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Located in the exact spot where the 1876 Centennial Exhibition’s horticulture hall once stood, the Fairmount Park Horticulture Center in West Fairmount Park features manicured grounds and a greenhouse (occasionally the site of greenhouse yoga). Outside, visitors can take in fountains, sculptures, gardens and a treehouse-meets-public-art-space, Pavilion in the Trees . In the arboretum, tropical and succulent plants thrive in warm climates year round.
Sure, parks are perfect for open-air performances — but this isn’t your average park. A-list musicians on summer tours come through West Fairmount Park’s Mann Center — offering don’t-miss views of the Philly skyline — and the Dell Music Center , located in the eastern part of the park. Once the weather warms up, their concert calendars fill with the likes of Patti LaBelle, Tedeschi Trucks Band and the legendary hometown show The Roots Picnic .
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In 1835, Quaker John Jay Smith was so upset with the burial situation in Philadelphia that he conspired with friends to conceive of a new cemetery, set in a picturesque location and without any religious affiliation. Laurel Hill Cemetery was founded in 1836 and is the final resting place of notable Philadelphians like David Rittenhouse, Civil War-era generals, Titanic passengers and even beloved Phillies announcer Harry Kalas. Marked by ornate tombstones and mausoleums, the cemetery is ideal for architecture lovers too. Among the extensive programmatic offerings are fun (not a word typically associated with cemeteries) themed tours , concerts and movie nights.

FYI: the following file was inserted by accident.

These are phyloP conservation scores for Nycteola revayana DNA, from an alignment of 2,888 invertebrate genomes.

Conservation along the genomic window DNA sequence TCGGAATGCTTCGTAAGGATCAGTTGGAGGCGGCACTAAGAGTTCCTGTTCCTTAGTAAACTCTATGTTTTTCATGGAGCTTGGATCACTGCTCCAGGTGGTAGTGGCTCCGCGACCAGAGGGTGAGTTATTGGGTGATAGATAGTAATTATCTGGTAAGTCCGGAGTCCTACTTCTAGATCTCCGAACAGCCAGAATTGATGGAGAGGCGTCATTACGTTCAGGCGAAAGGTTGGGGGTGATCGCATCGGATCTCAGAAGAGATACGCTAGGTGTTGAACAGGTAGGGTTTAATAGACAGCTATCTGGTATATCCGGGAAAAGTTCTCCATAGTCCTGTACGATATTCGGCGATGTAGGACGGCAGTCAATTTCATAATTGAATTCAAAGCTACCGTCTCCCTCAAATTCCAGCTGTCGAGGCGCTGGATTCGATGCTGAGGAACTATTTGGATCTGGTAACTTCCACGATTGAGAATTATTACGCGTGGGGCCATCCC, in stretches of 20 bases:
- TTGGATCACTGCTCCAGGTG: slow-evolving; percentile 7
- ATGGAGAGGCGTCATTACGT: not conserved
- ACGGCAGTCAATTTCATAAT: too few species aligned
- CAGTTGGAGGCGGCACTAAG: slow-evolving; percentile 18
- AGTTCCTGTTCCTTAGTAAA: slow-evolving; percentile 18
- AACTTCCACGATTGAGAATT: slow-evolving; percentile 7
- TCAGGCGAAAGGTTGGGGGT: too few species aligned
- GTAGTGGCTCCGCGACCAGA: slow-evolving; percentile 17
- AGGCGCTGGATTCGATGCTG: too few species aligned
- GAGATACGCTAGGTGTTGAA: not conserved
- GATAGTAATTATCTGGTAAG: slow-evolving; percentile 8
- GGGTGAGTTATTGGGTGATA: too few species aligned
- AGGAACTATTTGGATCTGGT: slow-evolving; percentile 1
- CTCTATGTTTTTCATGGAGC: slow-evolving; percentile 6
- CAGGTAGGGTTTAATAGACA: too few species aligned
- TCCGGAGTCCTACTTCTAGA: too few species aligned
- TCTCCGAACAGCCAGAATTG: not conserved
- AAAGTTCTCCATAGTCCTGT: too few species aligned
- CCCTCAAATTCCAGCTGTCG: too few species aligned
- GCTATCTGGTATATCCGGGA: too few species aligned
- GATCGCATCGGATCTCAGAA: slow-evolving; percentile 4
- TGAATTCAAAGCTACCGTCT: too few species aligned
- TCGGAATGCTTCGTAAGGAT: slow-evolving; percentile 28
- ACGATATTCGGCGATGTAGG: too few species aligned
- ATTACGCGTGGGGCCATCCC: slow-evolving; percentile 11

Note: As of March 20, 2023, Boathouse Row’s iconic lights are undergoing maintenance, and will remain dark through the end of 2023. Read more here .
One of the city’s most iconic sites, Boathouse Row’ s picturesque collection of 19th-century boathouses remains a Fairmount Park staple. Located along the eastern side of the Schuylkill River, each building is home to a local rowing club, whose members you’ll frequently see out on the river. Pro tip: Take a drive at night to see the facades illuminated in lights, which often change in color depending on what holiday it is or what sports team is making a playoff fun.
Way back during the American Playground Movement of the 1800s, when advocates championed for play for kids’ wellbeing, Smith Memorial Playground opened in East Fairmount Park thanks to a bequest from local philanthropists Richard and Sarah Smith. The space encompasses six-and-a-half acres complete with kid-friendly jungle gyms, a stately 1,600-square-foot playhouse with indoor playgrounds and an old-fashioned giant wooden slide that even modern-day kids can’t get enough of.
Have fun up in the canopy of West Fairmount Park at Treetop Quest Philly , Philly’s aerial adventure park, open from late March through mid-November. With over 60 obstacle courses and ziplines, guests can choose from five difficulty levels, ranging from kid-friendly to adventure extremists only. Wear closed-toe shoes (sneakers are best) and expect to climb trees, traverse narrow walkways high above the ground and glide on ziplines.
Located between Boathouse Row and the Philadelphia Museum of Art in East Fairmount Park is Fairmount Water Works , which opened in 1815 as the city’s sole water-pumping station. Since 2003, the National Historic Landmark has operated as an education center, teaching visitors about innovations in urban water projects and sustainability. Oh, and it’s also a luxe event venue.
Another relic of the Centennial Exhibition, Memorial Hall in West Fairmount Park is now home to the Please Touch Museum , a play-centric educational space where kids are invited to do something they’re usually told not to do: Touch everything. Pint-sized museum guests can stock shelves in a functional mini grocery store, get whimsical in a fairytale garden and float boats along a mini Schuylkill River.